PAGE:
F.28: The Work of Scholarship: Hermeneutics in Public and Institutional Arguments on Basic Writing

This session, chaired by Hannah Ashley, focused on public and institutional discourses about Basic Writing and Basic Writers. The emphasis was on rewriting the narrative of Basic Writing as part of shaping the public and institutional policies that affect Basic Writing programs, Basic Writers, and faculty and staff.

Karen Uehling presented on “Assessment, Placement, and Access: Framing Arguments from Local and National Histories.” She provided a very comprehensive overview of the history of Basic Writing by examining the trends and history in Basic Writing. I’m going to ask if she’ll share her bibliography for her paper because it’s a treasure trove of the history of trends in Basic Writing and because it was hard for me to keep up with all of the references. [Update: the bibliography appears at the end of this post AND is a separate post on the blog].

Uehling outlined the current language of a “literacy crisis” in our society. She posited that we do not have a literacy crisis. “There was never a golden age when students could write better than they can now,” she asserted.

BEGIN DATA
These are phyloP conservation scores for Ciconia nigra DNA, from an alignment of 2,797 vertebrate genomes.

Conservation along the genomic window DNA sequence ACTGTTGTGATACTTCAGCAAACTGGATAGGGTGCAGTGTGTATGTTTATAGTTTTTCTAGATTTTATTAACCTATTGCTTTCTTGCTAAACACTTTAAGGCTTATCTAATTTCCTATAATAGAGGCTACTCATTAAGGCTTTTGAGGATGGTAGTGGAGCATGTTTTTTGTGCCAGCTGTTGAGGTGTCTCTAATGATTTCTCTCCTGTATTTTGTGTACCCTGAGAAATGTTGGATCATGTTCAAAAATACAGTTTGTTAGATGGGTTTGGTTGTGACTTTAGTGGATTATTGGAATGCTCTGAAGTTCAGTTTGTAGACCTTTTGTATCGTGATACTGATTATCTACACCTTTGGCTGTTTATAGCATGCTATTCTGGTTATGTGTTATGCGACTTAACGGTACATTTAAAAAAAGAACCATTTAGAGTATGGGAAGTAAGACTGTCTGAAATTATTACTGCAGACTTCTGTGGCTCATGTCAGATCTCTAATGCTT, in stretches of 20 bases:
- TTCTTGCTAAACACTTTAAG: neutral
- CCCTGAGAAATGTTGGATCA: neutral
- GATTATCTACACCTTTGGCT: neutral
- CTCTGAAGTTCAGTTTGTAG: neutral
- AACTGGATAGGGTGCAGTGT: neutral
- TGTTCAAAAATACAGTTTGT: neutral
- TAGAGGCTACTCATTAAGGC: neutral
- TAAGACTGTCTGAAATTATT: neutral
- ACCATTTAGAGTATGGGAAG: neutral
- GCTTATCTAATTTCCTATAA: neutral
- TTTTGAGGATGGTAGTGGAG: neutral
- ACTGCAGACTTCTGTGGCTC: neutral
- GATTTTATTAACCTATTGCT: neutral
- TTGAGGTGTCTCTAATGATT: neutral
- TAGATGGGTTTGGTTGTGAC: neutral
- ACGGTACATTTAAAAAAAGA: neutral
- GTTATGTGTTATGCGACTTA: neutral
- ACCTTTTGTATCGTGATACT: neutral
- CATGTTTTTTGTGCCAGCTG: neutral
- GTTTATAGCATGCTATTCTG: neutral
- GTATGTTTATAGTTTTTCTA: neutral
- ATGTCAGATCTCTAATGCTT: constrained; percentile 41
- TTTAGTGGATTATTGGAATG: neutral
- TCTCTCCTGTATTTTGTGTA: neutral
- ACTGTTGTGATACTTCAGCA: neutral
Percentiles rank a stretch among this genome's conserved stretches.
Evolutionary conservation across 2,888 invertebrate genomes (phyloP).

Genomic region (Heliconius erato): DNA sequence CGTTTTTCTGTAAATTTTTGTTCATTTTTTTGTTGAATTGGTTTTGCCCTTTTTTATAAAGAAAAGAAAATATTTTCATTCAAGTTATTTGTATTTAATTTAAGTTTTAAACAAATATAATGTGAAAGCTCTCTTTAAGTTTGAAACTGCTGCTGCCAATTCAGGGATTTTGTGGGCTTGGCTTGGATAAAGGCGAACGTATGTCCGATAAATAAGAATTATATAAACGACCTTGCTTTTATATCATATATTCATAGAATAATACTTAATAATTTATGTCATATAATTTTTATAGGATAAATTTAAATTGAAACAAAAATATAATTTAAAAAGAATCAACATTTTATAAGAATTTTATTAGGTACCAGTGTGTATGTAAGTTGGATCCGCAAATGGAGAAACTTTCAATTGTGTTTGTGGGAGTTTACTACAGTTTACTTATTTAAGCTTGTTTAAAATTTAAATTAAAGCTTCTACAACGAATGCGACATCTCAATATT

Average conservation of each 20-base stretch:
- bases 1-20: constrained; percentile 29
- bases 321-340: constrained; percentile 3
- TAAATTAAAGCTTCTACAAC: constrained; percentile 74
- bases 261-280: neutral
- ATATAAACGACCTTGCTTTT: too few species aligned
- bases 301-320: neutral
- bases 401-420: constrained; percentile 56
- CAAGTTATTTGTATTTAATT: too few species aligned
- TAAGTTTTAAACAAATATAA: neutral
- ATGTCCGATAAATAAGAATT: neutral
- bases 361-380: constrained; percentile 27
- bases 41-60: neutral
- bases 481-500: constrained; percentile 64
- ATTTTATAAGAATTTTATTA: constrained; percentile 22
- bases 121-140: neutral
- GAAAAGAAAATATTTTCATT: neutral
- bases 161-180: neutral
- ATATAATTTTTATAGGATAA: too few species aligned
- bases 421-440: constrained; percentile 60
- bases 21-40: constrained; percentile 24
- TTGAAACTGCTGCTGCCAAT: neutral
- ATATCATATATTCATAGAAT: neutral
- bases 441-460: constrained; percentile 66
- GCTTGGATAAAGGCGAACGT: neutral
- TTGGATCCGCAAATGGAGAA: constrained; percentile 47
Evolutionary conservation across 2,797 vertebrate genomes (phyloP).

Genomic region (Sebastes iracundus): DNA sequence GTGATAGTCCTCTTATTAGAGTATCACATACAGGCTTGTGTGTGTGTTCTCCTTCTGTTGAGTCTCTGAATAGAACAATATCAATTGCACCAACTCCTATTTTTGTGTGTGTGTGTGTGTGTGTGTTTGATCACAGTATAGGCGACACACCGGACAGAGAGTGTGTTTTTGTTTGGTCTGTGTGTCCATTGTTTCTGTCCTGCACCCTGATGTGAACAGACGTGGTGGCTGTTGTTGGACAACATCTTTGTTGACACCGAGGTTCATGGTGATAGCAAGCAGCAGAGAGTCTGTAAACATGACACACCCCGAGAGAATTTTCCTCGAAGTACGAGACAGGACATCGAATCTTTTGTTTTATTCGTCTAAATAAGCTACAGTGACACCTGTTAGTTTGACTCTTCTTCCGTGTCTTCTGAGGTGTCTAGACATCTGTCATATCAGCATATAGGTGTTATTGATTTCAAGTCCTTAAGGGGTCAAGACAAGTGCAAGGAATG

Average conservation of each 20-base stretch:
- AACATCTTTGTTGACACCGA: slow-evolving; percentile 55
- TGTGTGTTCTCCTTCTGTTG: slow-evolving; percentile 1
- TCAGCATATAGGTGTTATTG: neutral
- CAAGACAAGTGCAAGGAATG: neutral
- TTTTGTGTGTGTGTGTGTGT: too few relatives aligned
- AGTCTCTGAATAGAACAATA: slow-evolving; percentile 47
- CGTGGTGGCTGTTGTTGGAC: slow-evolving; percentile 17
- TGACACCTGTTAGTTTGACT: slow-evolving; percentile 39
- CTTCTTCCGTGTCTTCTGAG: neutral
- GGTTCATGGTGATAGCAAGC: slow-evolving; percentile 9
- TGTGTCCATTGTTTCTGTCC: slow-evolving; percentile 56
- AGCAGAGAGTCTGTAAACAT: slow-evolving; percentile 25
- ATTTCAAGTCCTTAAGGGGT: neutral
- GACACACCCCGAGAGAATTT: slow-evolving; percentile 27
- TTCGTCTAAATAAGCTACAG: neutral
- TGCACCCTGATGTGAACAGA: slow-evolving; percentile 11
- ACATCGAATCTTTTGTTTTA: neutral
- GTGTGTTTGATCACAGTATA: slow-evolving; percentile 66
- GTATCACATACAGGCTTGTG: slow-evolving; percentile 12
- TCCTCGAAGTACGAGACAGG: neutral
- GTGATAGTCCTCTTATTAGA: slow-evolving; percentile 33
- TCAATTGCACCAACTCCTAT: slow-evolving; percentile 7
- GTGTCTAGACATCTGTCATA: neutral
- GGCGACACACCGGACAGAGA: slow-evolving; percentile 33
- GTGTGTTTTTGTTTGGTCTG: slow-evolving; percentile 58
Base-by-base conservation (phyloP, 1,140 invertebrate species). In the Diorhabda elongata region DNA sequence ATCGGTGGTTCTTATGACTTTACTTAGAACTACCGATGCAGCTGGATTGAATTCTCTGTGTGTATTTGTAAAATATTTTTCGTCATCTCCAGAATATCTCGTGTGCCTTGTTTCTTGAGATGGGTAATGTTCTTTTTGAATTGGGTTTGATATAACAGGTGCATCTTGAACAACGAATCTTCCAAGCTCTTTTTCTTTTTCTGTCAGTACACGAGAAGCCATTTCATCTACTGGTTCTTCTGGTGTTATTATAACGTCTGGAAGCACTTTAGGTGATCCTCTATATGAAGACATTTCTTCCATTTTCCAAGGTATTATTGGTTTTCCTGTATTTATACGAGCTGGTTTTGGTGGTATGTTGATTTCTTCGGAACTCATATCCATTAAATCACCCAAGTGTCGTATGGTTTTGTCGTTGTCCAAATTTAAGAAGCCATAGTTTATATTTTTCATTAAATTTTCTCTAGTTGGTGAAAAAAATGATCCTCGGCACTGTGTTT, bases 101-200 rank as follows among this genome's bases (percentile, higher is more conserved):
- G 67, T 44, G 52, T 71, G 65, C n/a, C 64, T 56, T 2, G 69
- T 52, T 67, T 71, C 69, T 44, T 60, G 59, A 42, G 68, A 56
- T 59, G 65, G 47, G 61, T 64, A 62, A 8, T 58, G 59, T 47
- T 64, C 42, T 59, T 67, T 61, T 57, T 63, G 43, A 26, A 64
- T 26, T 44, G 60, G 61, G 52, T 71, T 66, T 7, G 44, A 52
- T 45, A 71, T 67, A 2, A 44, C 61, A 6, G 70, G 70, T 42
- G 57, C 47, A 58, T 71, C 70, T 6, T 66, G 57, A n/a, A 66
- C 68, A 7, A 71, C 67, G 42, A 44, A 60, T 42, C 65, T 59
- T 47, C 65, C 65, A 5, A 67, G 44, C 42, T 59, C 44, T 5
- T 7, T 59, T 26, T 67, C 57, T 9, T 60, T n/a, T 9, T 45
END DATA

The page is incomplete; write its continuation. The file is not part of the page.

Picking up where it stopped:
She then moved to discussing the strand in Basic Writing scholarship of looking at the human costs of the decisions that we (and policy makers and administrators) make about basic writing. “Story is one way that we make sense of the world,” she said, emphasizing the importance of returning to the practice of  including student stories and human narratives into the discussion of Basic Writing. Focusing on numbers and data alone do not paint the picture of what’s at stake, for whom, and why.  As a side note, this has been a trend at CCCC 2013: looking at a return to the importance of narrative & story. I think much of this was influenced by Malea Powell’s address to CCCC 2012 where she dramatically demonstrated the power and importance of story.